Cerberus could put up the cash to make it work
Chrysler Chief Executive Bob Nardelli, right, and Vice Chair Tom LaSorda have noted that the automaker is attractive to foreign companies, too.
Chrysler owner Cerberus Capital Management and General Motors Corp. are working as hard as they can to get a deal to merge the two automakers, but financing is the issue keeping them apart, a person familiar with the talks told the Free Press.
But the private equity firm is “willing to put in cash to any deal that makes sense,” another source said.
A merger is seen as Cerberus’ preferred solution for Chrysler, where U.S. sales have dropped 25% so far this year, the people said. But financing a deal such as this can be complicated and could involve money flowing either way. When Cerberus acquired majority control of Chrysler from Daimler last year, the $7.4-billion deal included then-DaimlerChrysler spending money to get rid of its U.S. unit.
Because neither Cerberus nor GM is making public statements about the talks, it’s hard to definitively say how things are going. What is clear is that a number of scenarios -- including a laundry list of automakers and possible equity stakes -- are floating around Detroit about the future of the auto industry and Chrysler in particular.
GM hopes to have a deal by the end of the month, the Wall Street Journal reported Thursday.
It noted that J.P. Morgan Chase, a key lender to both automakers, favors a deal. Citing people briefed on the talks, the paper said a deal is far from settled.
The turmoil in the U.S. auto industry could have historic ramifications. Industry sales in the United States are down almost 13%; GM’s sales are down nearly 18%.
Chrysler’s supposed kitty of cash could be useful for GM.
GM, which lost $18.8 billion in the first half of the year and has been burning through at least $1 billion a month, is believed to have enough cash to make it through the rest of 2008, but several analysts worry the company will not have enough for 2009.
Barclays Capital analyst Brian Johnson, in a note to investors, said GM is about $2 billion short of what it needs to make it through 2009 -- even with help from the government and drawing down an additional $3.5 billion on its credit line.
As a privately owned company, Chrysler’s finances are less clear, but all signs point to trouble. The automaker has seen the biggest sales decline in Detroit, and it has indicated that its automotive and financial arm lost $509 million in the first quarter of the year. It has said it had $11.7 billion in cash on hand at the end of June, and that it had earned $1.1 billion before interest, taxes, depreciation, amortization and before restructuring charges during the first half of 2008.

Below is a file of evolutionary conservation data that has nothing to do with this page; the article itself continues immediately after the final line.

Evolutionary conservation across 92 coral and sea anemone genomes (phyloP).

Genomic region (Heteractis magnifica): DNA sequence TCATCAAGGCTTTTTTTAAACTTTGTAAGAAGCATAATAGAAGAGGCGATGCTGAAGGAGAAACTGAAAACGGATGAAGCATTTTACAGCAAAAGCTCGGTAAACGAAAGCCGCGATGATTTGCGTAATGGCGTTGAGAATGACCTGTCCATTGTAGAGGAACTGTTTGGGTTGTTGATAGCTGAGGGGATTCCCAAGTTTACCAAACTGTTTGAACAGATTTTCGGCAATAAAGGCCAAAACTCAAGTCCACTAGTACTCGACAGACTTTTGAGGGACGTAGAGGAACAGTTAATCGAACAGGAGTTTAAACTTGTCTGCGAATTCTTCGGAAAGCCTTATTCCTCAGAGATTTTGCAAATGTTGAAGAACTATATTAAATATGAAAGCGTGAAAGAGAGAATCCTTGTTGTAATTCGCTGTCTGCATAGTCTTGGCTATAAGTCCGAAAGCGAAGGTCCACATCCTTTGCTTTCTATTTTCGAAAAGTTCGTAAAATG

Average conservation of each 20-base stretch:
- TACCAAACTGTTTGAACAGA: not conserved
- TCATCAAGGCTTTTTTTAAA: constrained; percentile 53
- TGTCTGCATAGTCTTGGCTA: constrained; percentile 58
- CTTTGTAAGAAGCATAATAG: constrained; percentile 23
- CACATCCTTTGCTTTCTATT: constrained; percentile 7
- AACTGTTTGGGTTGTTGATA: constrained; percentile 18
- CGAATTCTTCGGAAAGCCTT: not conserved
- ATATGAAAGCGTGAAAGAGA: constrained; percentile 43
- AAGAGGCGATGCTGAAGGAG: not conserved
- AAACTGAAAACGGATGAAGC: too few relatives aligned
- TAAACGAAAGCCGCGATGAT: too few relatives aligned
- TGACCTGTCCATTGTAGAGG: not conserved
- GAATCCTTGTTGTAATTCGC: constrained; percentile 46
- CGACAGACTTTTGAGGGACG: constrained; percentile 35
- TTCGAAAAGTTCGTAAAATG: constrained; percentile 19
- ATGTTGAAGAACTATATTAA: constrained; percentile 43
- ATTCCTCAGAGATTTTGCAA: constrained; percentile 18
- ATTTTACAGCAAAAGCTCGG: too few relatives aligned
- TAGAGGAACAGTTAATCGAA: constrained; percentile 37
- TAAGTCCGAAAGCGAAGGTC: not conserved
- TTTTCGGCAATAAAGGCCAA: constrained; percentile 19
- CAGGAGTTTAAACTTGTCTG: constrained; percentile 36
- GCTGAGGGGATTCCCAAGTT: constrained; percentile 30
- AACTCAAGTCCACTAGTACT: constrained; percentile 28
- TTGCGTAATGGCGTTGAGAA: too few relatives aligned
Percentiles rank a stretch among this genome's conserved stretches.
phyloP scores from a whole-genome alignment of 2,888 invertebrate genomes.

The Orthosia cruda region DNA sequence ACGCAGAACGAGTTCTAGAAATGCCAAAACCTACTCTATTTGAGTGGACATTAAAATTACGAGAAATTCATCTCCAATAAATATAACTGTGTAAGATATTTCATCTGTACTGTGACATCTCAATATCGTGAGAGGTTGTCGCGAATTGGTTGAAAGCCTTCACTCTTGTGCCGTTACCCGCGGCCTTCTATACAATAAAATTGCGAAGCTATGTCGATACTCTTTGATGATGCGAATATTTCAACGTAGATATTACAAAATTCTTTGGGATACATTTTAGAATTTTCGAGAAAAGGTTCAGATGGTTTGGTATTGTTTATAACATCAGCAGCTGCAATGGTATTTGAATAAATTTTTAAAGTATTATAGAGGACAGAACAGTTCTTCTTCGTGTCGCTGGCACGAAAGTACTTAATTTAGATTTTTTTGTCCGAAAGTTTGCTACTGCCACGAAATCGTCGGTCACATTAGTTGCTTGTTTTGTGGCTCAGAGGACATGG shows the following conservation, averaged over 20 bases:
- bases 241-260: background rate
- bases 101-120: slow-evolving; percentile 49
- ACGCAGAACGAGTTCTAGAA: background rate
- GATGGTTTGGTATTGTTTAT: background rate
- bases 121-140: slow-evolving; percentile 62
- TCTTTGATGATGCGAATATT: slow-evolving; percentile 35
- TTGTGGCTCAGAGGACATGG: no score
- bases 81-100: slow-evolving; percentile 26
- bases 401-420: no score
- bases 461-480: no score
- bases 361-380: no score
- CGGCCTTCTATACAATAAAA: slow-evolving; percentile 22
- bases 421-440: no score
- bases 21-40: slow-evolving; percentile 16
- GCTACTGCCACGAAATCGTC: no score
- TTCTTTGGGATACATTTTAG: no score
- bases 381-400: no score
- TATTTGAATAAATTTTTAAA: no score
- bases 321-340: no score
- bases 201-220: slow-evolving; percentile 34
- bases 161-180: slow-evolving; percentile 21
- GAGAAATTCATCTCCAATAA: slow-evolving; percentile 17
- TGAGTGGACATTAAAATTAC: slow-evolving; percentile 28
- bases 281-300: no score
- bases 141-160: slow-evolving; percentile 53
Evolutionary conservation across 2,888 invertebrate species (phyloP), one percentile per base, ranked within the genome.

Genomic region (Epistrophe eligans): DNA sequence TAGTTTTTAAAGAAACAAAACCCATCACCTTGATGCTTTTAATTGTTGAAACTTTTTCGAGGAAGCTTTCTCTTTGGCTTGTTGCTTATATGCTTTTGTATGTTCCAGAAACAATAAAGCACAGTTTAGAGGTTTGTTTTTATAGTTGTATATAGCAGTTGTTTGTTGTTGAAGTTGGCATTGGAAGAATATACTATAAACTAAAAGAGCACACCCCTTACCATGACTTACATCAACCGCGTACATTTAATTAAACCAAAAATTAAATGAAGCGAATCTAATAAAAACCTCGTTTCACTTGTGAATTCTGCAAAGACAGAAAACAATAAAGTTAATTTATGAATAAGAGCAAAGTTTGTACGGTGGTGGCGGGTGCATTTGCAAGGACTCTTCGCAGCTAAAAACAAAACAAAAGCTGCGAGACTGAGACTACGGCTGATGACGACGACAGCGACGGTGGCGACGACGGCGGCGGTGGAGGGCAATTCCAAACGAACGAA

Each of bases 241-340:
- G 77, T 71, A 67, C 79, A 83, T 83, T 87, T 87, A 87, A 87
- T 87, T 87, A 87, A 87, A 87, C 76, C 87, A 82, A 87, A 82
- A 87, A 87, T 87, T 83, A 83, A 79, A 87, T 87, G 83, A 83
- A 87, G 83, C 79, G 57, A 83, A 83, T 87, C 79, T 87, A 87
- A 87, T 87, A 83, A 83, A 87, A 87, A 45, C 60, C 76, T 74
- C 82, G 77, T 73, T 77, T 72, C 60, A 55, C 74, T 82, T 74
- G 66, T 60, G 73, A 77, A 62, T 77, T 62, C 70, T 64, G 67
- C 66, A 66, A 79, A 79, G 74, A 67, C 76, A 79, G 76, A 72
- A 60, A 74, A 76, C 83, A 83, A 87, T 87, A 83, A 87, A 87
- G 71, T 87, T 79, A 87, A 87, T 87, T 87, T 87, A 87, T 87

Chrysler had identified $1 billion in noncore assets to be sold to raise money and has said about half of that has occurred.
“People have been talking about the $11 billion that Chrysler supposedly had at the end of June. I think Chrysler needs that money just to maintain its operations as well,” said Aaron Bragman, an analyst with Global Insight. “If that cash is going to be used by GM to further its own operations, that means they’re going to shut down Chrysler.”
There could be other partners for Chrysler, perhaps Renault-Nissan. An executive with Renault reportedly said earlier this month that the automaker might be interested in Chrysler.
Chrysler and Nissan already have an agreement to build some specific vehicles for each other. Similarly, Chrysler is building minivans for Volkswagen.
“For a foreign automaker, there is value in Chrysler in its domestic capacity, in its domestic brands and dealership network,” Bragman said.
Some see Italian automaker Fiat as a dark horse candidate to acquire Chrysler, noting it has the means and motivation to make such a deal work.
In August, Tom LaSorda, a Chrysler president and vice chairman, confirmed that the Auburn Hills automaker had talked with Fiat, but he declined to say over what. “At this stage, there are no formal discussions going on,” he said back then.
Chrysler Chief Executive Officer Bob Nardelli has also said a Chinese automaker might be interested in buying Chrysler. “It depends on who has a hoard of cash in this economy because they’re not going to get a lot of debt out there,” Nardelli told the Automotive News.